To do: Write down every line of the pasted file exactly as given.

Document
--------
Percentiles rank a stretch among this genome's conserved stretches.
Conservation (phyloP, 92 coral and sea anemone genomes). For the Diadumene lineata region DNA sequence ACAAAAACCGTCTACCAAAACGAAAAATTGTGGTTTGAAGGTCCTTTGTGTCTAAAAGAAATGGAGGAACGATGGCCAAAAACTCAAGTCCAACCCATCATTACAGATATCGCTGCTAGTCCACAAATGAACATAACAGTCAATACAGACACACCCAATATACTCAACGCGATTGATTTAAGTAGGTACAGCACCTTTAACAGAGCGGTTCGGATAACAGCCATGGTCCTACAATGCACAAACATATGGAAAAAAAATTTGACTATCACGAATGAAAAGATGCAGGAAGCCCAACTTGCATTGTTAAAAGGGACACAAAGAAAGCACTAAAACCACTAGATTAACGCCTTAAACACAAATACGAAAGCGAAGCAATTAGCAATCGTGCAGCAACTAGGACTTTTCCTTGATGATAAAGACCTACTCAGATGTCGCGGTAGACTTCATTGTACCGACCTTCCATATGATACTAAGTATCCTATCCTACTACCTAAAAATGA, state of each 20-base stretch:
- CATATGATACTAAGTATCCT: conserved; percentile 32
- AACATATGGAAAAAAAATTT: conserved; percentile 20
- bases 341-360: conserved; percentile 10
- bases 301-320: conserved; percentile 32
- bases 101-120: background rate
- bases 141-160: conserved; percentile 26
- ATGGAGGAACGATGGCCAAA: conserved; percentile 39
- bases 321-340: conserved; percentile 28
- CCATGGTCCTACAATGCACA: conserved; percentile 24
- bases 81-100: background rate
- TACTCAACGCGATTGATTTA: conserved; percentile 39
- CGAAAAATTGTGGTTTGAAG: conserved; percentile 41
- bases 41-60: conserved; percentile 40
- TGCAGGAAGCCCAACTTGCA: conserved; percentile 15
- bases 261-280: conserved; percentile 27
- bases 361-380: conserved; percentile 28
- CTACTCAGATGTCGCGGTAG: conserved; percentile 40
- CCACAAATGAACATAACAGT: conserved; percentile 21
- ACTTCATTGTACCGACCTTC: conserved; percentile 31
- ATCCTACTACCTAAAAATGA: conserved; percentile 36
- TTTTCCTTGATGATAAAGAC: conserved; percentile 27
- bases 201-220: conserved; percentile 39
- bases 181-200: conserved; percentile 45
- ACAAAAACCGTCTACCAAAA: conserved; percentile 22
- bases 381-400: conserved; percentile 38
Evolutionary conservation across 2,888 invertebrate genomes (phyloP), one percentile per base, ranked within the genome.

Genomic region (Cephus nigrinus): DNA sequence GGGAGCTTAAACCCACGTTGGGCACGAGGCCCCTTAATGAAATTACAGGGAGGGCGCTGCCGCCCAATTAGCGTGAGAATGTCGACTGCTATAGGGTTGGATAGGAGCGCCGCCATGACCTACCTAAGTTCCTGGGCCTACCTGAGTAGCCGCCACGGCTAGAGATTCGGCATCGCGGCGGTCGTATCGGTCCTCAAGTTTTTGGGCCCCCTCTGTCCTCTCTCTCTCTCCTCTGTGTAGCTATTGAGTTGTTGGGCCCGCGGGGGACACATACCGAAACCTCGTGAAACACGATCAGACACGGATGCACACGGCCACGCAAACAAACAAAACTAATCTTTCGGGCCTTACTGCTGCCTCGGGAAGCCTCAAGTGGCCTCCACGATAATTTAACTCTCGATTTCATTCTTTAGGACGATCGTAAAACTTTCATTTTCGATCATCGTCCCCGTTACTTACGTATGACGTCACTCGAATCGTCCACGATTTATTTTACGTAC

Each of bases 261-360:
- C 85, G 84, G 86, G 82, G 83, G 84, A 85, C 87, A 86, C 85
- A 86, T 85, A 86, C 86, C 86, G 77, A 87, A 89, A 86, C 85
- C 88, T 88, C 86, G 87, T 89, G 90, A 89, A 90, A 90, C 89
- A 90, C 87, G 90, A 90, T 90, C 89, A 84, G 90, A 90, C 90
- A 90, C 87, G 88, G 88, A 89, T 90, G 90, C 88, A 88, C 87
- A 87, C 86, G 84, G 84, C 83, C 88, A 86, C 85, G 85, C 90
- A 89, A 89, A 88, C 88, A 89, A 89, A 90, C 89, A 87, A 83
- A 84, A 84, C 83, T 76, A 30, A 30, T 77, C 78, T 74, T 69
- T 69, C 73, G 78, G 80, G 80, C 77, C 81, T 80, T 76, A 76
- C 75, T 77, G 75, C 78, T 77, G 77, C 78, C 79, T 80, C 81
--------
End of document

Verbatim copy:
Percentiles rank a stretch among this genome's conserved stretches.
Conservation (phyloP, 92 coral and sea anemone genomes). For the Diadumene lineata region DNA sequence ACAAAAACCGTCTACCAAAACGAAAAATTGTGGTTTGAAGGTCCTTTGTGTCTAAAAGAAATGGAGGAACGATGGCCAAAAACTCAAGTCCAACCCATCATTACAGATATCGCTGCTAGTCCACAAATGAACATAACAGTCAATACAGACACACCCAATATACTCAACGCGATTGATTTAAGTAGGTACAGCACCTTTAACAGAGCGGTTCGGATAACAGCCATGGTCCTACAATGCACAAACATATGGAAAAAAAATTTGACTATCACGAATGAAAAGATGCAGGAAGCCCAACTTGCATTGTTAAAAGGGACACAAAGAAAGCACTAAAACCACTAGATTAACGCCTTAAACACAAATACGAAAGCGAAGCAATTAGCAATCGTGCAGCAACTAGGACTTTTCCTTGATGATAAAGACCTACTCAGATGTCGCGGTAGACTTCATTGTACCGACCTTCCATATGATACTAAGTATCCTATCCTACTACCTAAAAATGA, state of each 20-base stretch:
- CATATGATACTAAGTATCCT: conserved; percentile 32
- AACATATGGAAAAAAAATTT: conserved; percentile 20
- bases 341-360: conserved; percentile 10
- bases 301-320: conserved; percentile 32
- bases 101-120: background rate
- bases 141-160: conserved; percentile 26
- ATGGAGGAACGATGGCCAAA: conserved; percentile 39
- bases 321-340: conserved; percentile 28
- CCATGGTCCTACAATGCACA: conserved; percentile 24
- bases 81-100: background rate
- TACTCAACGCGATTGATTTA: conserved; percentile 39
- CGAAAAATTGTGGTTTGAAG: conserved; percentile 41
- bases 41-60: conserved; percentile 40
- TGCAGGAAGCCCAACTTGCA: conserved; percentile 15
- bases 261-280: conserved; percentile 27
- bases 361-380: conserved; percentile 28
- CTACTCAGATGTCGCGGTAG: conserved; percentile 40
- CCACAAATGAACATAACAGT: conserved; percentile 21
- ACTTCATTGTACCGACCTTC: conserved; percentile 31
- ATCCTACTACCTAAAAATGA: conserved; percentile 36
- TTTTCCTTGATGATAAAGAC: conserved; percentile 27
- bases 201-220: conserved; percentile 39
- bases 181-200: conserved; percentile 45
- ACAAAAACCGTCTACCAAAA: conserved; percentile 22
- bases 381-400: conserved; percentile 38
Evolutionary conservation across 2,888 invertebrate genomes (phyloP), one percentile per base, ranked within the genome.

Genomic region (Cephus nigrinus): DNA sequence GGGAGCTTAAACCCACGTTGGGCACGAGGCCCCTTAATGAAATTACAGGGAGGGCGCTGCCGCCCAATTAGCGTGAGAATGTCGACTGCTATAGGGTTGGATAGGAGCGCCGCCATGACCTACCTAAGTTCCTGGGCCTACCTGAGTAGCCGCCACGGCTAGAGATTCGGCATCGCGGCGGTCGTATCGGTCCTCAAGTTTTTGGGCCCCCTCTGTCCTCTCTCTCTCTCCTCTGTGTAGCTATTGAGTTGTTGGGCCCGCGGGGGACACATACCGAAACCTCGTGAAACACGATCAGACACGGATGCACACGGCCACGCAAACAAACAAAACTAATCTTTCGGGCCTTACTGCTGCCTCGGGAAGCCTCAAGTGGCCTCCACGATAATTTAACTCTCGATTTCATTCTTTAGGACGATCGTAAAACTTTCATTTTCGATCATCGTCCCCGTTACTTACGTATGACGTCACTCGAATCGTCCACGATTTATTTTACGTAC

Each of bases 261-360:
- C 85, G 84, G 86, G 82, G 83, G 84, A 85, C 87, A 86, C 85
- A 86, T 85, A 86, C 86, C 86, G 77, A 87, A 89, A 86, C 85
- C 88, T 88, C 86, G 87, T 89, G 90, A 89, A 90, A 90, C 89
- A 90, C 87, G 90, A 90, T 90, C 89, A 84, G 90, A 90, C 90
- A 90, C 87, G 88, G 88, A 89, T 90, G 90, C 88, A 88, C 87
- A 87, C 86, G 84, G 84, C 83, C 88, A 86, C 85, G 85, C 90
- A 89, A 89, A 88, C 88, A 89, A 89, A 90, C 89, A 87, A 83
- A 84, A 84, C 83, T 76, A 30, A 30, T 77, C 78, T 74, T 69
- T 69, C 73, G 78, G 80, G 80, C 77, C 81, T 80, T 76, A 76
- C 75, T 77, G 75, C 78, T 77, G 77, C 78, C 79, T 80, C 81